Meet J.T. Ellison.
Known for her dark psychological thrillers, J.T. Ellison is the New York Times bestselling author of fifteen critically acclaimed novels, including WHAT LIES BEHIND, WHEN SHADOWS FALL, and ALL THE PRETTY GIRLS. She is also the coauthor of the Nicholas Drummond series with #1 New York Times bestselling author Catherine Coulter.
With over a million books in print, Ellison’s work has been published in twenty-five countries and thirteen languages. Her latest thriller, FIELD OF GRAVES, is set to release this June 14, and has already received rave reviews – (read the first chapter – here!)
With over 30 novels and short stories written and published, we figured we’d let her tell you how she finds the time and focus to do it all!
Also make sure you stay tuned for Part 2 later this week!
How did you know that you wanted to be a writer and what were your first steps in making this your career?
I have always written, and thought I would make a career of it, but my thesis advisor senior year of college told me I wasn’t good enough to be published, so I quit. It wasn’t until I moved to Nashville and suffered a series of bizarre indignities (I’m like a bad country song—moved out of town, lost my job, cat died, ruptured a disk in my back) that I was set back on the path. I discovered John Sandford while I was recuperating from back surgery, and the writing bug bit me again, hard. I wrote a terrible novella, sent it all over New York, got rejected by every house before realizing my novella wasn’t really a novel. Oops. I then set about doing it the right way. I learned everything I could about the industry, started blogging and placing short stories, landed an awesome agent, and then disaster struck—the book he took out on submission didn’t sell. I had to fight back a lot of demons from my early years when that happened. But all’s well that ends well. I wrote another book, it sold right away, and the first one that was turned down (“Field of Graves”) is actually coming out June 14 as a prequel to the series. Full circle, a decade in the making.
What is the biggest mistake you have learned from as a writer?
How many column inches do we have? I’ve made many mistakes, writing-wise, career-wise. It’s how we grow and learn, isn’t it? Career-wise, I’ve done my fair share of putting my foot in my mouth. I can be rather blunt, and I generally say what I think, and sometimes that’s not the most politically expedient way to get ahead. What I have learned is—if you’re a decent, kind person, nothing is truly fatal. I’ve never been one to miss deadlines—that will absolutely end your career in its tracks. I’ve seen it happen time and again, and it’s always heartbreaking.
Writing-wise, in my first series, I didn’t realize I was writing a series and had to dig myself out from under some serious constraints—a lead character who had no real family, no real flaws, and a job that meant she couldn’t go traipsing off to Italy for no reason. I had to teach myself how to write out of that box, and it was hard. Doable, obviously, but hard. For the second and third series, I made sure the characters had a lot more room to grow and change. Now that I’m transitioning to write different types of stories, I know how to set up a world that has all kinds of loopholes.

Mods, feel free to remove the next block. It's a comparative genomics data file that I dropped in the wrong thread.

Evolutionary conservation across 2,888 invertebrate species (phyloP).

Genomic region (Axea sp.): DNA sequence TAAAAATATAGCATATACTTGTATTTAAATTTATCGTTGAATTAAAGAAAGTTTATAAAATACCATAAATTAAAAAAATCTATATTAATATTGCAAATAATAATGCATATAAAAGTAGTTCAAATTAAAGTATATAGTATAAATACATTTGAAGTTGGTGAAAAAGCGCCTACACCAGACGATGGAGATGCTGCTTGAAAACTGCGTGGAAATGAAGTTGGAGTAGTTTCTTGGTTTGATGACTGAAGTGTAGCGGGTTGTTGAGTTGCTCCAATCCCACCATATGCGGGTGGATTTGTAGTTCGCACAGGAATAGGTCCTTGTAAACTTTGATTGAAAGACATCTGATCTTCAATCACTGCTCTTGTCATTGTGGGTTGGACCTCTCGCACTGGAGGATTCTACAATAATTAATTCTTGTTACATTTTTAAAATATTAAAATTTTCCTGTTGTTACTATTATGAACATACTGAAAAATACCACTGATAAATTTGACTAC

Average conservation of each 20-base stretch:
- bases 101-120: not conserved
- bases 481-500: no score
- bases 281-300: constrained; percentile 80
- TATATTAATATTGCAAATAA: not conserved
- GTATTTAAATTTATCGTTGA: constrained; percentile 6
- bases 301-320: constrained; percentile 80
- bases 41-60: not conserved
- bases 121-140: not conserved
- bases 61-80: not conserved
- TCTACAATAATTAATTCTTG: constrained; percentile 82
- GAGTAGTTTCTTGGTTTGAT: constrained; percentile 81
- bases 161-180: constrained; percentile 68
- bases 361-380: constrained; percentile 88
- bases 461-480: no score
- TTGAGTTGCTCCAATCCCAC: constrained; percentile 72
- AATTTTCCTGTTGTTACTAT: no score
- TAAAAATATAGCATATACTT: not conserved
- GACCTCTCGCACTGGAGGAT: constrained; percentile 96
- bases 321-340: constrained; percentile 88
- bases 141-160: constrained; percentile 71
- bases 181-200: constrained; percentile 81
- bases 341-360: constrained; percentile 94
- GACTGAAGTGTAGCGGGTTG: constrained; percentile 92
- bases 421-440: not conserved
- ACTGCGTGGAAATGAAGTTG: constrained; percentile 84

When/where are you most/least productive, and how does this shape your daily working routine?
I’m a bit of a night owl, so my best creative time is later in the afternoon rather than first thing in the morning. As such, I do business in the morning and do creative work in the afternoon. I’ve tried to shift this, but nothing I do works. I’m simply not a morning person. So I build my days around long afternoons. I also don’t make appointments or commitments outside the house on Tuesdays, Wednesdays, or Thursdays, so I can reserve those days for serious, uninterrupted deep work. I work best at home, but I can write pretty much anywhere. Airplanes are my favorite, actually. Even though planes have Wi-Fi now, I prefer to stay unconnected. Maybe it’s the thin air, but I get some of my best work done at 35,000 feet.
What resources or tools do you use daily and have found most beneficial to your writing process?
I’ve always been an early adopter, so I have a tendency to try a lot of things, but in the past few years I’ve settled down with only a few specific writing tools: Scrivener, Freedom, Evernote, Wunderlist, and a Habana notebook. I live in Wunderlist and Scrivener—those two are open 24/7. I have all my research in Evernote, and I like to take notes, plan, and otherwise work from the Habana. That’s the topline.
The one constant from the past 6 years has always been Freedom. When I’m writing, Freedom is on. Period. That way, I have no excuse for not getting the work done. I’ve written nearly all my novels this way, over 1,000,000 words of story. I need the enforced focus; I don’t even pretend to be noble about wasting time online. I go down the rabbit hole doing research and checking numbers and talking to fans. It’s bad, and Freedom reins me in.
What are you hoping to accomplish in 2016?
This is the year I try to fill my personal and professional wells. I bumped up my word count estimates this year, so I’m trying to write three full novels plus a short story, get ahead of the publishing game a bit. I also want to take a vacation—a real, live, don’t-work-at-all vacation. I co-host a literary television show, A Word on Words, in Nashville, so I’m gearing up for the second season of that. I have two original books releasing, and there’s touring and all the fun stuff attendant to that. So the real answer is—keep my head down, create a ton of stuff, and continue enjoying the ride.
If you’d like to learn more about J.T. Ellison or any of her books, click here.